But...do conservatives really find it necessary to call it a sin to stop themselves from doing it? Isn't it enough that it is self-destructive?
Just to rub it in: how much sense does it make to jail someone for having their social security wiped out by fiscal mismanagement? Aren't they already being punished for their lack of foresight?
If it never makes sense to jail someone for an act, how can it be a sin?
By contrast, consider Randian altruism. When someone demands the right to be dependent on you, they are a leech. Succeeding in being a leech can be a sin.
"They also embrace Ayn Rand's argument that selfishness is the ultimate virtue and that charity and self-sacrifice actually weakens a society by helping the "leeches.”"I wonder if I saw this out of my peripheral vision, or if the train of thought to Rand is just that obvious.
Another example of sophist vs. sophist.
Note the difference between voluntary charity and morally-obligated charity. If someone convinces you to let them depend on you, are they really a leech? Randians deny that it can be voluntary. Progressives deny that it might not be obligate.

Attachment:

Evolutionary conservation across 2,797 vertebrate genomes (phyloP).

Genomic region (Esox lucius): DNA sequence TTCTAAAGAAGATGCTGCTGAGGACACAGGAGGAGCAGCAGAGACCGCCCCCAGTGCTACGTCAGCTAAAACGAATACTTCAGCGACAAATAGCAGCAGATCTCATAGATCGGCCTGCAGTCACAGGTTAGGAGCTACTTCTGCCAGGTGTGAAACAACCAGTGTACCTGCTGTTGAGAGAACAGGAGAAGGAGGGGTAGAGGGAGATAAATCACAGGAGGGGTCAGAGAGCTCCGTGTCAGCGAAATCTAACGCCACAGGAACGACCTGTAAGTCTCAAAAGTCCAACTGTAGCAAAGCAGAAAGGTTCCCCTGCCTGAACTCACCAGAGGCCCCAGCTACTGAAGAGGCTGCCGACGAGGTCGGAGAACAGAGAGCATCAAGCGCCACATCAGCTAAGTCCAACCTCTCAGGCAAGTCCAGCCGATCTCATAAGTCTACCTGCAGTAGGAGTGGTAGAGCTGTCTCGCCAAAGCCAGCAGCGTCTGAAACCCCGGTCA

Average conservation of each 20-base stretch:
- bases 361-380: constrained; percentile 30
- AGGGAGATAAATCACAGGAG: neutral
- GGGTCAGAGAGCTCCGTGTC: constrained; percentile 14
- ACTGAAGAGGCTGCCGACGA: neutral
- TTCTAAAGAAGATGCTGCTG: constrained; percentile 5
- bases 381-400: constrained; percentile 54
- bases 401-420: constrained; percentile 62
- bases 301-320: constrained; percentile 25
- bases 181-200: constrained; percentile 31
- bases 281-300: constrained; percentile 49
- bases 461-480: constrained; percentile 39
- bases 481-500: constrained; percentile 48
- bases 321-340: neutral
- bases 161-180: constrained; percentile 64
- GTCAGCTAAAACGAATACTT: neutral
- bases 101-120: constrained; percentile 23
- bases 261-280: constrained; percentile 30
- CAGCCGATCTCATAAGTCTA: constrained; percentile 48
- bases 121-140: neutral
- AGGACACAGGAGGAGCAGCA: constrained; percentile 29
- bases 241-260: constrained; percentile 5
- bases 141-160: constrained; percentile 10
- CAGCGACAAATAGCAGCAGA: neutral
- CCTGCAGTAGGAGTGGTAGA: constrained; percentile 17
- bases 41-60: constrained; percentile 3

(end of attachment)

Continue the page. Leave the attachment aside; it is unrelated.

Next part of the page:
Whether charity is a net gain is an empirical question, and I would expect it would be be tested if charity was in fact about helping anyone.
"Progressives push back against these ideas, arguing that we are our brothers and sisters' keepers."I see the sophists are loud and proud today.
Keepers? What, like a kennel keeper? If I'm keeping and you're keeping me, how does that work? Do we just swap responsibilities, or what?
Szabo calls the holders of this worldview hello kitty people, for treating everyone like they're a close friend and ally.
"should treat others as we want to be treated"This can be repaired, but normally means...
I want you to swear at me, because being polite strikes me as intentionally deceptive. For most values of 'you,' you want me not to swear at you. Now what, boys and girls?
This has nothing to do with individualism, so I'll skip repairing it.
I will note the specific sophistry. The golden rule is native to Christianity, which means most conservatives would agree with this. The author is attempting to make it look as if they wouldn't, by putting it in a 'by contrast' context and using Progressive shibboleth words.
"that there is great value in a society where we look out for each other and give each other a helping hand."Yay, not sophistry. But more missing the point.
Again, there's a difference between voluntarily looking out for each other, voluntarily forgiving missteps, and being obligated to do so by virtue of where you were born.
"That, we say, is what builds long-term common wealth -- along with the trust that enables democracy to function."Empirical question.
First correction: the trust that allows democracy to swindle and con the populace.
Second: innovation is what builds wealth. Trust is just a commodity like any other.